FlyBase: Integration and improvements to query tools

Department of Biology, Indiana University 1001 E 3rd Street, Bloomington, IN 47405, USA.
Nucleic Acids Research (Impact Factor: 9.11). 02/2008; 36(Database issue):D588-93. DOI: 10.1093/nar/gkm930
Source: PubMed


FlyBase ( is the primary resource for molecular and genetic information on the Drosophilidae. The database serves researchers of diverse backgrounds and interests, and offers several different query tools to provide efficient access to the data available and facilitate the discovery of significant relationships within the database. Recently, FlyBase has developed Interactions Browser and enhanced GBrowse, which are graphical query tools, and made improvements to the search tools QuickSearch and QueryBuilder. Furthermore, these search tools have been integrated with Batch Download and new analysis tools through a more flexible search results list, providing powerful ways of exploring the data in FlyBase.

13 Reads
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    • "A P-value was estimated from the number of random protein sets with mean ERC values equal to or greater than the mean ERC between Shu complex proteins. Sets of mitotic, meiotic, and " recombinase activity " proteins were obtained from the Gene Ontology Annotation Database through the Yeast Mine and FlyBase Query Builder web tools for yeast and Drosophila, respectively (Wilson et al. 2008; Balakrishnan et al. 2012). Statistical significance for ERC between Shu2 and these functional groups was determined by comparing their ERC distributions with the whole-proteome background (all genes) through Wilcoxon rank-sum tests. "
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    ABSTRACT: The Saccharomyces cerevisiae Shu2 protein is an important regulator of Rad51 that promotes homologous recombination (HR). Shu2 functions in the Shu complex with Shu1 and the Rad51 paralogs Csm2 and Psy3. Shu2 belongs to the SWS1 protein family, which is characterized by its SWIM domain (CXC...Xn...CXH), a zinc binding motif. In humans SWS1 interacts with the RAD51 paralog SWSAP1. Using genetic and evolutionary analyses, we examined the role of the Shu complex in mitotic and meiotic processes across eukaryotic lineages. We provide evidence that the SWS1 protein family contains orthologous genes in early-branching eukaryote lineages (e.g. Giardia lamblia), as well as in multi-cellular eukaryotes including Caenorhabditis elegans and Drosophila melanogaster. Using sequence analysis, we expand the SWIM domain to include an invariant alanine three residues after the terminal CXH motif (CXC...Xn...CXHXXA). We find the SWIM domain is conserved in all eukaryotic orthologs, and accordingly, in vivo disruption of the invariant residues within the canonical SWIM domain inhibits DNA damage tolerance in yeast and protein-protein interactions in yeast and humans. Furthermore, using evolutionary analyses we find that yeast and Drosophila Shu2 exhibit strong co-evolutionary signatures with meiotic proteins, and in yeast its disruption leads to decreased meiotic progeny. Together, our data indicate that the SWS1 family is an ancient and highly conserved eukaryotic regulator of meiotic and mitotic HR. Copyright © 2015, The Genetics Society of America.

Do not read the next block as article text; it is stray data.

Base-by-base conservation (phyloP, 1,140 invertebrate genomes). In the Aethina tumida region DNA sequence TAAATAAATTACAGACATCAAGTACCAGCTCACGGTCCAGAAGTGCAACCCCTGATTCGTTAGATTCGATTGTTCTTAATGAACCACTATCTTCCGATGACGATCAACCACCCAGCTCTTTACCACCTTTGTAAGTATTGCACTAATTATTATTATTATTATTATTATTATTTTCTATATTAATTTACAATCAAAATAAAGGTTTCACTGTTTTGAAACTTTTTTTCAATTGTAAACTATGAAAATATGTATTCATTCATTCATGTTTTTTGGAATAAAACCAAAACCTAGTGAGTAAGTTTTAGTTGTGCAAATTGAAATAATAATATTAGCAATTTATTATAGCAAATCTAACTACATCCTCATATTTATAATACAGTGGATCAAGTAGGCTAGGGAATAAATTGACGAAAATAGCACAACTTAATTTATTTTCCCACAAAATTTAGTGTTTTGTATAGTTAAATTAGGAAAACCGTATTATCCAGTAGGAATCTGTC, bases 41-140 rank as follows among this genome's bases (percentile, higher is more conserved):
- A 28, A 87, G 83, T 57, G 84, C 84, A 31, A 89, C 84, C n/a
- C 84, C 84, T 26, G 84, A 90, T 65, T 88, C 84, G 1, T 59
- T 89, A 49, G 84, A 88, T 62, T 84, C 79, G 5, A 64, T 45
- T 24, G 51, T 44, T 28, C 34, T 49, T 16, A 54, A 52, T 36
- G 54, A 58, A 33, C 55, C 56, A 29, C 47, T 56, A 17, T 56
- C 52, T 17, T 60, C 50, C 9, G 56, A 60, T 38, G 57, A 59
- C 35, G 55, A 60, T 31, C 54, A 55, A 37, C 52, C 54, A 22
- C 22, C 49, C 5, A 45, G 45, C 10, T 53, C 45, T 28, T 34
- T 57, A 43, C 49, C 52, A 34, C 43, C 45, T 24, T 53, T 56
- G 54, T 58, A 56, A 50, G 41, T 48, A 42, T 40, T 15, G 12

Genetics 02/2015; 199(4). DOI:10.1534/genetics.114.173518 · 5.96 Impact Factor
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    • "Curation of information by experts helps to ensure quality. Methods for querying data in FlyBase have recently been presented elsewhere (Wilson et al. 2008; McQuilton et al. 2012; St Pierre et al. 2014). The National Center for Biotechnology Information (NCBI) gene database ( "